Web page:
international committee for the collections and activities of museums of cities

ICOM Code of Ethics for Museums

The cornerstone of ICOM is its ICOM Code of Ethics for Museums. It sets minimum standards of professional practice and performance for museums and their staff. In joining the organisation, ICOM members undertake to abide by this Code.






Our Facebook page aims to keep abreast of CAMOC activities and to collaborate with other members.  We also have up to date news items from across the world about our artefact, the city, and about city museums and relevant conferences or seminars about cities and urban life.   Our entry is edited by  Jenny Chiu, Japan and Andrea Delaplace, France.



Links to other organisations

In addition, we have a string of links to organisations which are relevant to what we do such as UN Habitat, UNESCO's  World Heritage Centre

ICCROM ... They are listed under Resources.  

This link is one of the most accessible for up to date developments in cities and urban living: The Guardian  



Some themes: 



James Joyce in Dublin - the great flâneur, the stroller, the observer of life on the streets in his native city and later in Trieste and Paris.  

Of course, he is hardly the only one - world literature is full of flâneurs.  You are the flâneur, or the flâneuse? So, you walk along a back street or an alleyway, you observe, you take note, you reflect on city life around you. You wonder about that building, that street corner.   What does that man or woman over there do for a living? James Joyce wrote Ulysses out of it all.

Then there's the endless vitality and variety of street life.  It confirms the city as our greatest artefact.  


***Sensory Lanscapes of Istanbul, E.Esra Satici, Şeya Çetin, CAMOC Review 04/2016 pp 21-24 



In Tongli, China.  

Tongli is one of the old silk towns in the Yangtze basin.  The silk industry declined and so did the town.  One of our keynote speakers at our Shanghai conference was Professor Ruan Yisan who is dedicated to recording and safeguarding Chinese historic towns and cities. He was responsible for bringing Tongli back to life and giving it a new purpose as a thriving tourist centre and saving its ancient water system.  

City museums are witness to cities as they develop and change: their past, their present and their future prospects.

*** The Future City Lab. at the Museum of the City of New York.  See also Confronting New York's Present and Future, Dr Sarah M. Henry, CAMOC's 2017 conference, Mexico City.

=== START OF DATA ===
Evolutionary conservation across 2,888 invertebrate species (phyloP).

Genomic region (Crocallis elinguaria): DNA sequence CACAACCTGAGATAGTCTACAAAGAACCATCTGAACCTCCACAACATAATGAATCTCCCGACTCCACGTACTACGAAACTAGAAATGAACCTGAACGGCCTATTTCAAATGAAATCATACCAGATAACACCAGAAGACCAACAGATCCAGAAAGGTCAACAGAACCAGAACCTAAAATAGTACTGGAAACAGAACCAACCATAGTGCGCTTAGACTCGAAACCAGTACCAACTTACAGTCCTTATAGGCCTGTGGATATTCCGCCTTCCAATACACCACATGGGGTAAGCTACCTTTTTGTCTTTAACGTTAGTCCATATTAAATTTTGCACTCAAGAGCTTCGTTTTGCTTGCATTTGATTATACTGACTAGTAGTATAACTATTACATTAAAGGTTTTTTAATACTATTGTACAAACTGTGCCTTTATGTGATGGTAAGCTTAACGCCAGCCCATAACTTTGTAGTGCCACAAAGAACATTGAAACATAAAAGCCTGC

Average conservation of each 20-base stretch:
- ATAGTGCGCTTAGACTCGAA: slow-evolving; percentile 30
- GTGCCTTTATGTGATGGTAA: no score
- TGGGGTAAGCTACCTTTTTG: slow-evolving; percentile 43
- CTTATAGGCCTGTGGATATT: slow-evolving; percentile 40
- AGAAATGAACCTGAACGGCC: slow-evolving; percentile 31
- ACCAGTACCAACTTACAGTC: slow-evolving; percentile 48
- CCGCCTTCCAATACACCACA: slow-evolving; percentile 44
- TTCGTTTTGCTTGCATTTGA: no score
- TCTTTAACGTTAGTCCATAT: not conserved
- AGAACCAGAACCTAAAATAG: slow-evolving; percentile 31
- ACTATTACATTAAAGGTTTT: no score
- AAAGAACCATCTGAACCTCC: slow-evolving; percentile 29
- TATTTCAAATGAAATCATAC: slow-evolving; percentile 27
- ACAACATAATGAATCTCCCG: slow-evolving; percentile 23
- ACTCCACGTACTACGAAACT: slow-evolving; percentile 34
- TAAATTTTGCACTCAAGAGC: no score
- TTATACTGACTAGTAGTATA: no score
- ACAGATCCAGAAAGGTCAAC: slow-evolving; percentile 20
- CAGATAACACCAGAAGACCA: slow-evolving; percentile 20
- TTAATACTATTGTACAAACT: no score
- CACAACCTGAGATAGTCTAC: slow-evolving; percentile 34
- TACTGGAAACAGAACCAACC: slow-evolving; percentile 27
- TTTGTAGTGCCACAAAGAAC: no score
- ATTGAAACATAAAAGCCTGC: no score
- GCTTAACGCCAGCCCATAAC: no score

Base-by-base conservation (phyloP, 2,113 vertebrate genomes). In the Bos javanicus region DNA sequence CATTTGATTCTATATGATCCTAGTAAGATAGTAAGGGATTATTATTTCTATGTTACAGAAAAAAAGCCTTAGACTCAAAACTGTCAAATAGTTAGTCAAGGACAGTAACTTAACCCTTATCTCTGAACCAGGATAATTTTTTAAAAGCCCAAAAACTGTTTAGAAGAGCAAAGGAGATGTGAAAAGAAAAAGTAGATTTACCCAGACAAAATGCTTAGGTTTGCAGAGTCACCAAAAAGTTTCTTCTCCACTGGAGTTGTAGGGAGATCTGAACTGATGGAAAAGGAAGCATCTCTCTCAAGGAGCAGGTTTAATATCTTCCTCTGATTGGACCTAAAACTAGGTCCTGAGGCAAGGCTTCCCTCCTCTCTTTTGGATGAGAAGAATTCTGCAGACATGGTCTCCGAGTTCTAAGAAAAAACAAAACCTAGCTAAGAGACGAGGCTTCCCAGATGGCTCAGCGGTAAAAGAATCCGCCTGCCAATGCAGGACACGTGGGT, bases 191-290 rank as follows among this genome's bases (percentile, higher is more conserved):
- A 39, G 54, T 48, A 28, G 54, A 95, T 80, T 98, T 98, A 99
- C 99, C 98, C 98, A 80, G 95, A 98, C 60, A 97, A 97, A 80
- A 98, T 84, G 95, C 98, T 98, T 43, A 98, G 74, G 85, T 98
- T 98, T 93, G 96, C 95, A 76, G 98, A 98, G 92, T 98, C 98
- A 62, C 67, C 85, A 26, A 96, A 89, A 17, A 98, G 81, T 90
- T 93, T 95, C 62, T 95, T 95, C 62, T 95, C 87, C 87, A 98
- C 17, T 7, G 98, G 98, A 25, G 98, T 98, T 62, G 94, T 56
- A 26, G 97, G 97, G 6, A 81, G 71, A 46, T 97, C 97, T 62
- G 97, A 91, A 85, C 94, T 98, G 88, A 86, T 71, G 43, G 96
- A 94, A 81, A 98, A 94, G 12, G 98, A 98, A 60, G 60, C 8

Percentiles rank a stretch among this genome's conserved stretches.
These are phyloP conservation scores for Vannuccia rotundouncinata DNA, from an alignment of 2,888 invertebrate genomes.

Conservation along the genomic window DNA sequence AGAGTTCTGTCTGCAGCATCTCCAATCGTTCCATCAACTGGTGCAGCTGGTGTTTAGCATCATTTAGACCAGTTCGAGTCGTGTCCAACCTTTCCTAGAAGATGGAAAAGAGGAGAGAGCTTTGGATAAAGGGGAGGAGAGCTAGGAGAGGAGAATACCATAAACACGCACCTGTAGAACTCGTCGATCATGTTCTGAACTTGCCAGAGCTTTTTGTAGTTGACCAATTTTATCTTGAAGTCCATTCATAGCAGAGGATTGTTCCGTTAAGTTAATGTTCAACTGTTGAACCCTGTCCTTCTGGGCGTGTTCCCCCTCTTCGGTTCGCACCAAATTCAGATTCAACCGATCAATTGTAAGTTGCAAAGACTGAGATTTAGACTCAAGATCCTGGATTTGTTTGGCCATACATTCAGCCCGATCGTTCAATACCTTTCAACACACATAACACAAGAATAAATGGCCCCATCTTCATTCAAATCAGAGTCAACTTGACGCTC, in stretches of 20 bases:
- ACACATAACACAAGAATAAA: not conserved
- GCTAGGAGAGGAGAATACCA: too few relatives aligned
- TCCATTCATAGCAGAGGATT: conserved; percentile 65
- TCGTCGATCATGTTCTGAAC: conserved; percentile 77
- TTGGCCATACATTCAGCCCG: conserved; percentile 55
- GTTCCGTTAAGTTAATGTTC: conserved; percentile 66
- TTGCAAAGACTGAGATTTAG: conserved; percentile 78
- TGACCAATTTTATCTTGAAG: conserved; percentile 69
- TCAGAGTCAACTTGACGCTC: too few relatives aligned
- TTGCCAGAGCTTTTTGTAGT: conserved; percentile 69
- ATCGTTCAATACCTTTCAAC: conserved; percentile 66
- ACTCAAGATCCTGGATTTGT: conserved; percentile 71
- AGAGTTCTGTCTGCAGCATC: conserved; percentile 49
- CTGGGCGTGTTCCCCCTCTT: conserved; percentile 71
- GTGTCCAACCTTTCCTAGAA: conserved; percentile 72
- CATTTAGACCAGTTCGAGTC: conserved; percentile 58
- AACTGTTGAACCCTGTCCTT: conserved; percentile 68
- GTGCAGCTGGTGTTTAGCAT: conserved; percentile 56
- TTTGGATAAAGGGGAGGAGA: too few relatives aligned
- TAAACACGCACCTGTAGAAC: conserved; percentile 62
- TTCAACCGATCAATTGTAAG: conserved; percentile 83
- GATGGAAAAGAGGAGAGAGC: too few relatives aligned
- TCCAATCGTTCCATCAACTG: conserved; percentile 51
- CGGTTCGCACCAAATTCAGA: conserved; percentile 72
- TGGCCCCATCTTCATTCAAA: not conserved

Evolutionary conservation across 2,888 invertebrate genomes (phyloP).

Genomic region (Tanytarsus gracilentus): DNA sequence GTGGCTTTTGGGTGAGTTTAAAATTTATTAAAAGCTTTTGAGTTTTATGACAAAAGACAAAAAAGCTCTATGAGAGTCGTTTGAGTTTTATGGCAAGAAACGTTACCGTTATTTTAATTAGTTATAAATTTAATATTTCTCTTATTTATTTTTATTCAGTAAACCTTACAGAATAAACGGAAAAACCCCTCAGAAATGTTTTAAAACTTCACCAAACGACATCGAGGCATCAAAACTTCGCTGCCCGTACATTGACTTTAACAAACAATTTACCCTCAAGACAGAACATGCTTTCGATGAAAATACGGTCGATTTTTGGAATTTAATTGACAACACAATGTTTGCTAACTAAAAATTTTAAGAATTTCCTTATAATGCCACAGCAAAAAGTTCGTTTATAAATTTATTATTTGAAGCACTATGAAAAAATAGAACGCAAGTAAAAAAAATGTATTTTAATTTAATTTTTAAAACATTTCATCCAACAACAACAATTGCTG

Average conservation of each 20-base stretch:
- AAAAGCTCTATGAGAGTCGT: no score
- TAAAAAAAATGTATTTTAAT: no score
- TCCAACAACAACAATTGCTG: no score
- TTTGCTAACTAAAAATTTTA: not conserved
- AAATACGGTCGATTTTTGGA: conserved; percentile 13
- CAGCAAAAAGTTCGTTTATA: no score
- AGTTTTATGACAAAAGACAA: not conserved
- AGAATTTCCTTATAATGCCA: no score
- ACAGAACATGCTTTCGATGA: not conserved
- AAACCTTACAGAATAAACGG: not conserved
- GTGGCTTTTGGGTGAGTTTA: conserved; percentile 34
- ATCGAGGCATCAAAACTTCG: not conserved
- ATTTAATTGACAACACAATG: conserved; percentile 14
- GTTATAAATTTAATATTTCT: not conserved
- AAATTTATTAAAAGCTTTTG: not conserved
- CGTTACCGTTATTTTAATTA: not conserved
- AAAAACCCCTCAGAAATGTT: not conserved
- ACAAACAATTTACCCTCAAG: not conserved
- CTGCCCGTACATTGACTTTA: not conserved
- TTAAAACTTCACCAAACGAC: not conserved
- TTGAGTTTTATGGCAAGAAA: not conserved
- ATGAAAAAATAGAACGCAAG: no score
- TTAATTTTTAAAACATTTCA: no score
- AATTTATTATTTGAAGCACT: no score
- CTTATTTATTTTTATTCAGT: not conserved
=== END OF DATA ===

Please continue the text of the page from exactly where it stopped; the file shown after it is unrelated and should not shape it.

The past was the future once.

If we were condemned to live without memory, we would be living in an endless present with no trace of the past.  Life would be unbearable.

There has hardly been a conference where we have not discussed memory, the city's past, in one form or another: tracing the development of our city in the city museum; ways of interpreting the past; the connections between the city's past, present and future; the delights and dangers of nostalgia; and the theme for our conference in Mexico City: contested histories, or to put it another way - you tell me your truth and I'll tell you mine.

*** Listening to Huta, Maria Waçhała-Skindzier/Daniel Borowski, CAMOC Review ISSN 2520-2472 01/2018 p 5



The museum without walls is our recurring theme. How do we get local people, our  citizens, involved in our museum?  They are, after all, our main artefact.  

There are so many possibilities: the city museum as a centre for debate and discussion about the city; the museum as a meeting point for politicians and citizens to discuss city problems - drugs, for example, or traffic congestion or pollution; the museum as a home for migrants where they can share memories; the active museum helping migrants integrate with local society.  

It helps to get people involved in shaping the future of their city.  

Can the museum act as an agent for change? Should  it? Will it be compromised if it does?  That is one of the debates in our Review and in our conferences.

Urban decay. A rat by Banksy

***Updating Den Gamla By and Focussing on Being an Inclusive Museum, Thomas Bloch Ravin, CAMOC Review 02/2017 ISSN 2520-2472 pp 1-4

Involving Citizens: Snapshot of Some European Cities, Layla Betti, Our Greatest Artefact, the City, CAMOC, Istanbul 2012 pp 53-65



Demonstrators protesting the killing of journalists in Paris


Cites are home to migrants, conflict and revolutions.  

Courtesy Atelier Populaire and Philippe Vermes

They are where we protest and demonstrate.Protests and marches in Paris, Caracas, Moscow, Hong Kong, London...Earlier we had Paris in 1968 and the Prague Spring. All recorded over and again in city museums.   


***Protesting Now: Collecting for the Future, Charlotte Hall, CAMOC Review, 03/2017 ISSN 2520-2472 pp 9-10



A street in Seoul

Cities make for great literature - Tolstoy's Moscow, Dostoevsky's Petersburg, Eric Hazan's Paris, Orhan Pamuk's Istanbul: the city seen through another eye. Perhaps it is the poets and novelists, rather than the textbooks, who give us the sharpest insights on city living.  

At our conference in Rio we joined ICLM, ICOM's international committee for literary museums to reflect on the tension between fictional and factual interpretations of  the city.  We had readings by our colleagues from texts about the city. Layla Betti for example read from Pier Paulo Pasolini on Rome:

"I always tell everyone...that Rome is the most beautiful city in the world...But would Rome be the most beautiful..if it were not at the same time the ugliest? "

Vladimir Tolstoy reading from his great-great grandfather's work at our conference in Rio





Seoul 2008


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